Oh the irony...
Immigration Minister Mark Harper has quit after it emerged his cleaner was in the UK illegally.
Number 10 said the Forest of Dean MP offered his resignation after being informed of the highly-embarrassing situation.
But it insisted there was "no suggestion" he "knowingly employed an illegal immigrant".
"The Prime Minister has accepted the resignation of the Immigration Minister, Mark Harper," a spokeswoman said.
"Mark Harper offered his resignation after he was informed that his cleaner did not have indefinite leave to remain in the United Kingdom, despite having shown him documents claiming she did.
"He immediately notified the Prime Minister - who accepted his resignation with regret.
"There is no suggestion that Harper knowingly employed an illegal immigrant."
In his resignation letter Harper said that while he had not broken the law as an employer, he believed that his position meant he must "hold myself to a higher standard than expected of others".
He conceded that he "should have checked more thoroughly" on taking on the highly-sensitive role that the documents the cleaner recruited to look after his London flat provided in 2007 were genuine.
At that point he had been given a copy of her passport and a Home Office letter stating that she had indefinite leave to remain in the UK and the right to work and run a business.
Last month - mindful that he was steering the Immigration Bill through the Commons and publicly warning employers over the need to check the status of employees - he sought fresh evidence.
But on Thursday morning, he said, he was informed after checking with immigration officials that she was in fact in the country illegally.
"I immediately notified the Home Secretary and my Permanent Secretary. This is now a matter for Immigration Enforcement," he said.
"Although I complied with the law at all times, I consider that as Immigration Minister, who is taking legislation through Parliament which will toughen up our immigration laws, I should hold myself to a higher standard than expected of others," he told Cameron.
"I have also considered the impact on my Parliamentary colleagues, the Government and you. I have always believed that politics is a team game, not an individual sport.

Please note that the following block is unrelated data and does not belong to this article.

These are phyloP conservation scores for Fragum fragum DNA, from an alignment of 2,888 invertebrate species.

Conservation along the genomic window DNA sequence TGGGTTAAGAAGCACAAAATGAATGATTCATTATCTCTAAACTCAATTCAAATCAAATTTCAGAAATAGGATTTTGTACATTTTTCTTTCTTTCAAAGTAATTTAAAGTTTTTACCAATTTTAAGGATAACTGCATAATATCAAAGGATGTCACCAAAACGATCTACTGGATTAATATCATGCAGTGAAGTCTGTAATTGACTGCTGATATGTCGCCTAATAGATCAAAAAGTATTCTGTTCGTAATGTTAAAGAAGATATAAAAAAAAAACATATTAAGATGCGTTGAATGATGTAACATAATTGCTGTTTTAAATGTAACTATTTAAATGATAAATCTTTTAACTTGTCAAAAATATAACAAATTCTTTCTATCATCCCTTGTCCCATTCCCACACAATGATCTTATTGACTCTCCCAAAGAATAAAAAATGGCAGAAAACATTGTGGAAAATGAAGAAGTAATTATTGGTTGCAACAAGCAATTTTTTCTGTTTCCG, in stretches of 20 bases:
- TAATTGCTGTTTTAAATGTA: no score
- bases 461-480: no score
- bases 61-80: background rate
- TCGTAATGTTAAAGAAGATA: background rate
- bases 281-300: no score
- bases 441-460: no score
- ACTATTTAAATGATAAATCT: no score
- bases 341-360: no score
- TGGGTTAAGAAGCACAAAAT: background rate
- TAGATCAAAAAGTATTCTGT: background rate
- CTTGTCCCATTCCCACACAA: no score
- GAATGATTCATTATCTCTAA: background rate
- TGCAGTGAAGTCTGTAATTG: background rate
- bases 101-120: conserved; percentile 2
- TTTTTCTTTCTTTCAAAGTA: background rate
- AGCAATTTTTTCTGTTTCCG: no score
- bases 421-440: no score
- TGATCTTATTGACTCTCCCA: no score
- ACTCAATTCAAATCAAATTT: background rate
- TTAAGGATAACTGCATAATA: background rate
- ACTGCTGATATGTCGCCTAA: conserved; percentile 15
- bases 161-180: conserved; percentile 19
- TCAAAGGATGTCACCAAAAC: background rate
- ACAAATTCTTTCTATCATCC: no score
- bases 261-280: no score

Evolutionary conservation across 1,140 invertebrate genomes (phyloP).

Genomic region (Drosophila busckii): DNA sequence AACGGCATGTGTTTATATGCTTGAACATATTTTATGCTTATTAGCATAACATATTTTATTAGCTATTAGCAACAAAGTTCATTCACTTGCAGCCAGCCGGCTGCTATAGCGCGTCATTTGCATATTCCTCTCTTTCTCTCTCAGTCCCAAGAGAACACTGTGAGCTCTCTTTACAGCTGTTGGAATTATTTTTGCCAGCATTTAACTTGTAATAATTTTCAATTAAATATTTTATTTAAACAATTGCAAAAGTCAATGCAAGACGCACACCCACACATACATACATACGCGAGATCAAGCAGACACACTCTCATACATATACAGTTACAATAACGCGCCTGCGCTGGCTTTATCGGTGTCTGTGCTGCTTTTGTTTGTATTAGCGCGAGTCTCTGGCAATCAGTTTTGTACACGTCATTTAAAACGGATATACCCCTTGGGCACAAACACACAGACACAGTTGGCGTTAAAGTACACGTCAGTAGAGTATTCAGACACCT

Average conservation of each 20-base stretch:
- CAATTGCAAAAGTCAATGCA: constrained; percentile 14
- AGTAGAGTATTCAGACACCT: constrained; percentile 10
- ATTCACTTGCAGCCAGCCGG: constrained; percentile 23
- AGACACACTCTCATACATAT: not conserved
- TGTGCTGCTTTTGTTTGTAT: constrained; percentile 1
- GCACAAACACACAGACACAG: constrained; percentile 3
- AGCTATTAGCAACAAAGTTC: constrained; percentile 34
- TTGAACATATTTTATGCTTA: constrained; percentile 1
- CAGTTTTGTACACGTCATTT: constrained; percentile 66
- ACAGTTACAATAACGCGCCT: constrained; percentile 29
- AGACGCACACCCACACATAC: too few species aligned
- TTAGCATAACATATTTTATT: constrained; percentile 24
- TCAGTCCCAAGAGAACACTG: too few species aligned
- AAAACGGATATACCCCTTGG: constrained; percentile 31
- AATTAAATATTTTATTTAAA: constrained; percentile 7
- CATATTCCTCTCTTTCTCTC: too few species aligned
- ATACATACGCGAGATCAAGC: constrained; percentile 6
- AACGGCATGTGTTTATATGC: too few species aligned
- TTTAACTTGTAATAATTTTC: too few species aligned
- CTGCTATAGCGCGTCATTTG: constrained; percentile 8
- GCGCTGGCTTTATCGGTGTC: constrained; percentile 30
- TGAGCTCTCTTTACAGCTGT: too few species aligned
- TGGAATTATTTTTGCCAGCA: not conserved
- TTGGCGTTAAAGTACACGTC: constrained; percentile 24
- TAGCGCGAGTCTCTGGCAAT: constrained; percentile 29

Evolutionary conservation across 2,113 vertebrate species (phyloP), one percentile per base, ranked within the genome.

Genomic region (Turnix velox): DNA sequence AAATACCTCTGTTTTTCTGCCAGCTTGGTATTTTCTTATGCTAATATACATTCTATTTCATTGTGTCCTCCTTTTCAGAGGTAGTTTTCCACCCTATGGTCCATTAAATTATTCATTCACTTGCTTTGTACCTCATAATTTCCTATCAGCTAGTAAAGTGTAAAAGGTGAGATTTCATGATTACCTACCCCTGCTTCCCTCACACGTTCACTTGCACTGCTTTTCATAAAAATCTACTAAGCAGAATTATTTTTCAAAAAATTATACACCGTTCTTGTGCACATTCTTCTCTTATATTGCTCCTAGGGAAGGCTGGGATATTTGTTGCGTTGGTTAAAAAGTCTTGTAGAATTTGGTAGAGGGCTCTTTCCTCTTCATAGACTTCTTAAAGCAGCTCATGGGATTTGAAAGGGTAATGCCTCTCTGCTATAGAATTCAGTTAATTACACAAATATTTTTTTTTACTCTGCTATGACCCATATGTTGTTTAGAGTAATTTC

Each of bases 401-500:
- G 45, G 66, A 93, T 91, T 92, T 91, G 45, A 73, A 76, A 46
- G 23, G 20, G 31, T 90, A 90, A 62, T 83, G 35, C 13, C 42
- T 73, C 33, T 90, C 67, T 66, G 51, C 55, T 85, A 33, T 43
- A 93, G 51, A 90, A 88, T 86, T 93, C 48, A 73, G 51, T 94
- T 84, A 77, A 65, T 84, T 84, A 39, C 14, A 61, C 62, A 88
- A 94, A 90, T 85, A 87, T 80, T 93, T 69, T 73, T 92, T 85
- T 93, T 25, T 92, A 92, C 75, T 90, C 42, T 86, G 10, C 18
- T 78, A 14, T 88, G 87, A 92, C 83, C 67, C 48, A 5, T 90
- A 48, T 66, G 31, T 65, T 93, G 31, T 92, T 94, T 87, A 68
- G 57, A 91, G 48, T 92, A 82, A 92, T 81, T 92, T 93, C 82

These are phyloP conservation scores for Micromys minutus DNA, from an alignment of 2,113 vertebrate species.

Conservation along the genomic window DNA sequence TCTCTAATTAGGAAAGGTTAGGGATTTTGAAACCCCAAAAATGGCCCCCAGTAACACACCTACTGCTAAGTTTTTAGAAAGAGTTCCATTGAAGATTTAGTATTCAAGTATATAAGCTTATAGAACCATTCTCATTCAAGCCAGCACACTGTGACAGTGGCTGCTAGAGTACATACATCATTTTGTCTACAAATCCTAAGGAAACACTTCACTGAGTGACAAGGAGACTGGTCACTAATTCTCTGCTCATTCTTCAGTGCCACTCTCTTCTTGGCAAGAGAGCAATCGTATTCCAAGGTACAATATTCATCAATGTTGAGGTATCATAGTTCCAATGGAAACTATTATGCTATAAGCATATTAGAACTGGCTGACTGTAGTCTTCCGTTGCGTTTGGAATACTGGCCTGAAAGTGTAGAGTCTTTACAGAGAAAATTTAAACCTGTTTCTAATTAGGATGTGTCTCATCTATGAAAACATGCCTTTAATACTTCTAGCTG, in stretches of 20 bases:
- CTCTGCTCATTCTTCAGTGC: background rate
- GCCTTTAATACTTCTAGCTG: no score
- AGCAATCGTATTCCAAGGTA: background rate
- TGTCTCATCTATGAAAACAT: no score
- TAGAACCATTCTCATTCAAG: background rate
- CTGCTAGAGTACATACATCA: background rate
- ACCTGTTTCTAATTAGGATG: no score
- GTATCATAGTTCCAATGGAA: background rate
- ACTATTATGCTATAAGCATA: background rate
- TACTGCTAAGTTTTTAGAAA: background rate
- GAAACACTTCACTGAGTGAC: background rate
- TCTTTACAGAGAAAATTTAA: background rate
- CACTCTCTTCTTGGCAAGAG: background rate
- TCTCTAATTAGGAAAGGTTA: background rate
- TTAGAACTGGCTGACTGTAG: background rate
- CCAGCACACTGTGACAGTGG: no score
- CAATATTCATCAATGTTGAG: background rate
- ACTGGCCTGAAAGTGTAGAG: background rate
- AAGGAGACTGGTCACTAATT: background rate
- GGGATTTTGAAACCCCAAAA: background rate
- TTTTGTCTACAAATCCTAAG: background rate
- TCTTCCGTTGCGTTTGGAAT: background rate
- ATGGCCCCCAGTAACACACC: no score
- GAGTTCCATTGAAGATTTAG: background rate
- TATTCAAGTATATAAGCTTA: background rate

"Under the circumstances, I have therefore decided that the right course is for me to return to the backbenches. I am sorry for any embarrassment caused."
The Prime Minister said Harper had "taken an honourable decision" and that he hoped to see him return to the frontbench "before too long".
"I understand your view that, although you carried out checks on your cleaner, you feel that you should hold yourself to an especially high standard as Immigration Minister," Cameron wrote.
"You have taken an honourable decision.
"I have always enormously appreciated your energy and your loyalty. It is typical of you that you should be so mindful of the wider interests of the Government and the Party in reaching the decision that you have, and I am very grateful for that.
"You will be greatly missed, and I hope very much that you will be able to return to service on the frontbench before too long."
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Home Secretary Theresa May said: "Mark has been an excellent minister and he can be proud of the role he has played in sharply reducing immigration to Britain.
"He has been a first-rate colleague and his decision reflects his loyal commitment to the Conservative Party, the Government and the Prime Minister.
"I am extremely sorry to lose him from the Home Office but I am confident that he will be able to bring his considerable talents to government as a minister again in future."
In a limited reshuffle, junior Home Office minister James Brokenshire has replaced Harper as Minister of State, while Karen Bradley moves from the whips office to fill his role.